Right. Ugly behavior is encouraged when the leader (5.00 / 4) (#26)
    by derridog on Sat Mar 01, 2008 at 12:59:39 PM EST
    says nothing to stop it. You have to give John McCain credit the other day for doing that very thing, very publicly, at the risk of further alienating the fringe rightwingers, who already don't like him.

    Obama has carefully groomed his image of being above the fray, but his campaign manager and other surrogates appear to have no line they won't cross in order to get him elected, including using race and fascist pressure tactics against those who disagree with them.  It reminds me of how Bush Jr. sent all those Congressional staffers down to Florida to beat on the doors and intimidate the officials who were doing the recount for Bush/Gore.

    This stuff is scary.  I don't know if I can support someone who encourages this kind of thing in his followers.  


    Yes AND (5.00 / 2) (#81)
    by PlayInPeoria on Sat Mar 01, 2008 at 02:03:49 PM EST
    Sen Obama can control down to the FONT that goes on his campaign signs.... but has no control over his supporters.

    May be he should pay more attention to what his supporters are doing .... and stop worrying about campaign signs.


    G-d, I remember that (none / 0) (#97)
    by BrandingIron on Sat Mar 01, 2008 at 04:07:41 PM EST
    I was watching the news intently during 2000 and watched when the busloads of scary Republicans beat down the doors of the recount.  It was SERIOUSLY whacked out, and I thought there would be blood.

    Agreed (none / 0) (#123)
    by wrkn129 on Sat Mar 01, 2008 at 11:14:21 PM EST
    Despite what Obama says, this is about race. If he is truly about unity, he should denounce (and reject?:=0) this type of behavior from his staff and supporters and tell them to stop. Obama spouts flowery verbage about changing politics and the way things are done in Washington but his campaign is politics as usual with these kinds of tactics and the half-truths about Clinton and her health plan and NAFTA, etc. I'm not saying the Clinton campaign is any different, but she's not out giving inspirational speeches about change at the level that Obama is. His whole campaign is very hypocritical. This race has become very concerning.

    What happened to JJ jr.? (none / 0) (#8)
    by Robot Porter on Sat Mar 01, 2008 at 12:18:21 PM EST
    Since he lost weight, he seems to think he's Huey Newton.

    Again, (5.00 / 2) (#4)
    by NJDem on Sat Mar 01, 2008 at 12:12:01 PM EST
    where is the outraged!  This is so ridiculous, but the MSM won't touch it?  (I think Tucker may have, but I've stopped watching msnbc).  

    HRC has had to fire staffers and volunteer's who offend, but not one person from the BO camp--whether it's the one who came up with "D-Punjab" or JJJr. strong-arming/pressuring super-d's.  

    This double standard is driving me nuts!

    Excuse me, (5.00 / 2) (#18)
    by NJDem on Sat Mar 01, 2008 at 12:49:24 PM EST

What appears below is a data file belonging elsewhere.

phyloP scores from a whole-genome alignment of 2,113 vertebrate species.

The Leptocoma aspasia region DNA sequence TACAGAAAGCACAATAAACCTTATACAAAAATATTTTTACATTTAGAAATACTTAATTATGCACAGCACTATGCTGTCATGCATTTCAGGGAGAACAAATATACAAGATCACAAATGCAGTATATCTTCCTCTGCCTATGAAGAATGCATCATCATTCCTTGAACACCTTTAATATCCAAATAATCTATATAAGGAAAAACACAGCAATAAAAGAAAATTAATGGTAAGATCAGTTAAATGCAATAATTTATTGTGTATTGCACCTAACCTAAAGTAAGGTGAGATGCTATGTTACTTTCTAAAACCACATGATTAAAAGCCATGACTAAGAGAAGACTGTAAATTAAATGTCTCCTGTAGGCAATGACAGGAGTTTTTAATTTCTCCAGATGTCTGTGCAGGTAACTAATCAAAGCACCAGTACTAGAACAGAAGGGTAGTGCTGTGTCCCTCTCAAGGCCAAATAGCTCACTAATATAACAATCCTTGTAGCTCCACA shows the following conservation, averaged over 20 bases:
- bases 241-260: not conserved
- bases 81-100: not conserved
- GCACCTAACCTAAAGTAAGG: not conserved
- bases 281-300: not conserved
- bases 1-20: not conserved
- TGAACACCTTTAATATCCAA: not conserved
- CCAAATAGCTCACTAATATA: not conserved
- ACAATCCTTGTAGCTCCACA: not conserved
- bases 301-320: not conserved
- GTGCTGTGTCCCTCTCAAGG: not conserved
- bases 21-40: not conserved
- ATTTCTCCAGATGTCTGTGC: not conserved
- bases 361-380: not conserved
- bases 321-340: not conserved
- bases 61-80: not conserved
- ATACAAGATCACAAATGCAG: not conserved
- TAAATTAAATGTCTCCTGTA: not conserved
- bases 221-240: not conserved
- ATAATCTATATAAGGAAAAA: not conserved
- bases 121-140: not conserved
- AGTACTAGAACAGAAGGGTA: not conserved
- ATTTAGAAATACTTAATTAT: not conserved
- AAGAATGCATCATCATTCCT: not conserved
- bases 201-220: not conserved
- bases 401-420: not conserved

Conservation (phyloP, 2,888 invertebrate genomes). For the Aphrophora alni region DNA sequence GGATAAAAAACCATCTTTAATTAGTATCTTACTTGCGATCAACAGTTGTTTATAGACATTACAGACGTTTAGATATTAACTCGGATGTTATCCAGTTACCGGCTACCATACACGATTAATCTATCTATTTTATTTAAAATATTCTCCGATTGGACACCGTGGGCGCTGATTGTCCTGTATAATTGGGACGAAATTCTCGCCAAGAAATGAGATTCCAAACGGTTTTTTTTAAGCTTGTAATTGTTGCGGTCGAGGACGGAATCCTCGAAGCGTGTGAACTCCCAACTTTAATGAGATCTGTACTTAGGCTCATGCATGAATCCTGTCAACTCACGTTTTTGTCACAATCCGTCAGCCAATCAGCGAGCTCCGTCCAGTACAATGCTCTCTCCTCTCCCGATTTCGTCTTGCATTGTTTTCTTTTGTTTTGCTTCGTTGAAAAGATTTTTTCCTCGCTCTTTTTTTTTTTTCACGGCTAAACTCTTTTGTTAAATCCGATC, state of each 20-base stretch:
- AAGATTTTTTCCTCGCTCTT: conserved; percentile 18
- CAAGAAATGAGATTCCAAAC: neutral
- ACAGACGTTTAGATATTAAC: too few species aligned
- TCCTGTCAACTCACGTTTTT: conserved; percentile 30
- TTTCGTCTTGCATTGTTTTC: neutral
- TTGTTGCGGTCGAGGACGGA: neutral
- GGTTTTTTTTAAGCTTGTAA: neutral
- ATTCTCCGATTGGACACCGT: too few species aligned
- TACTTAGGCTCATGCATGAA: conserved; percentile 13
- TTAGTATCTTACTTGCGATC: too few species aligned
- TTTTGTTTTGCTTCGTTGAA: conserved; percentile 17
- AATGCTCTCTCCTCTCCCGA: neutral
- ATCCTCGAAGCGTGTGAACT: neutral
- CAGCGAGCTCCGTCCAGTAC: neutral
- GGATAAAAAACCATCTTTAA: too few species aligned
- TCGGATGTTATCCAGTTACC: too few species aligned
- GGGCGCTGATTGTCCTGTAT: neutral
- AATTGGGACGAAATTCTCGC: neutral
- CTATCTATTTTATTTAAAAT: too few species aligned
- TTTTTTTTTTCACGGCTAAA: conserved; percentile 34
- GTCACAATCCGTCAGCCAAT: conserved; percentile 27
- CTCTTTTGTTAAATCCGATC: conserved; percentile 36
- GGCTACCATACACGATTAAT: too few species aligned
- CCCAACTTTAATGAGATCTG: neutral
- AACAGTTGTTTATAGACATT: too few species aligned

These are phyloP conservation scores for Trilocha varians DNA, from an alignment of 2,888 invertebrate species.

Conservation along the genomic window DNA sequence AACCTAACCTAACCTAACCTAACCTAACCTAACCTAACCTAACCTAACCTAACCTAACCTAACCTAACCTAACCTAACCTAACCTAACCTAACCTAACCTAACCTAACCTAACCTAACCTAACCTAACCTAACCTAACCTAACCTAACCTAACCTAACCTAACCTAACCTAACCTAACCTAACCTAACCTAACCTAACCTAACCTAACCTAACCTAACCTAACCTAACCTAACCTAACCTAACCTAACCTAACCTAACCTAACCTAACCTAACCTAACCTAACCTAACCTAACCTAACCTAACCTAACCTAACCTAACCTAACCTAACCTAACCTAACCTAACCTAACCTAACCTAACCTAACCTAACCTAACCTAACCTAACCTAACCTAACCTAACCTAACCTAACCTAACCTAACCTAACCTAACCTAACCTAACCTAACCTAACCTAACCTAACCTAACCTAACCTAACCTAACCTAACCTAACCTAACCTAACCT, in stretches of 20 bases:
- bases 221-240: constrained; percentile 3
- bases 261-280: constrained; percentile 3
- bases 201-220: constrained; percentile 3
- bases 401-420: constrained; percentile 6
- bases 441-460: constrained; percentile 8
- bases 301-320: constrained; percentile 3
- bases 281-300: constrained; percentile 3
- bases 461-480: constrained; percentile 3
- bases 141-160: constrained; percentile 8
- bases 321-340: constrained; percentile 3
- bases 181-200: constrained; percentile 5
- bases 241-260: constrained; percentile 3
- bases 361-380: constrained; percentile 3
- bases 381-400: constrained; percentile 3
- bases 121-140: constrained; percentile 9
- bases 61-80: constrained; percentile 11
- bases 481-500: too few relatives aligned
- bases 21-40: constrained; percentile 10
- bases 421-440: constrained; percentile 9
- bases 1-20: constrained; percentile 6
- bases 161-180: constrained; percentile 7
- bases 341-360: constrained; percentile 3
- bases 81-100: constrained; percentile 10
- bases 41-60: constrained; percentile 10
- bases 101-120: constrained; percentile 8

Chelsea had coffee with the guy for 20 minutes--she didn't threaten anyone.  Can't you tell the difference?  

    And if you want to talk about "buying" politicians, BO has given 4 times as much to SD than Clinton.  Damn those pesky facts...

    Pesky facts (none / 0) (#49)
    by andrewwm on Sat Mar 01, 2008 at 01:27:16 PM EST
    also say that most of the candidates Obama's PAC gave money to endorsed Clinton, while most of the money Clinton gave went to candidates that have pledged to her. Darn those pesky facts.

    If that's true, then (none / 0) (#98)
    by BrandingIron on Sat Mar 01, 2008 at 04:09:37 PM EST
    good.  The superdelegates ARE doing their jobs, then.

    I don't see the problem (5.00 / 1) (#19)
    by s5 on Sat Mar 01, 2008 at 12:50:21 PM EST
    No one is holding a gun to anyone's head, nor is anyone suggesting any penalties, beyond the normal consequences of social pressure. Yes, the rules say that superdelegates can vote for whomever they want, but that doesn't conflict with the idea that people have the right to try and persuade each other.

    There's nothing sacred about someone's "conscience" or "opinion", not even that of a superdelegate. Skins have really been getting thin during this election if we're expected to be outraged over politicians getting a few tense phone calls.

    If you don't like what's happening, it's the direct consequence of our superdelegate system. When an election is close, the pressure gets put on those with the most power to push the decision either way. That's why "swing states" get bombarded with campaign ads and well-meaning out of state friends and relatives urgently making phone calls. This is no different.

    I agree that the superdelegates should vote for whomever they want, but I also don't have any problem with them being under intense pressure and public scrutiny.

    How do you feel about (none / 0) (#27)
    by oldpro on Sat Mar 01, 2008 at 01:00:30 PM EST
    'intense pressure and public scrutiny' on your neighbors, family, friends?

    That is why most people would not even consider running for office...and a major reason why those who could attend their caucuses, choose not to and prefer to cast their secret ballot in a primary.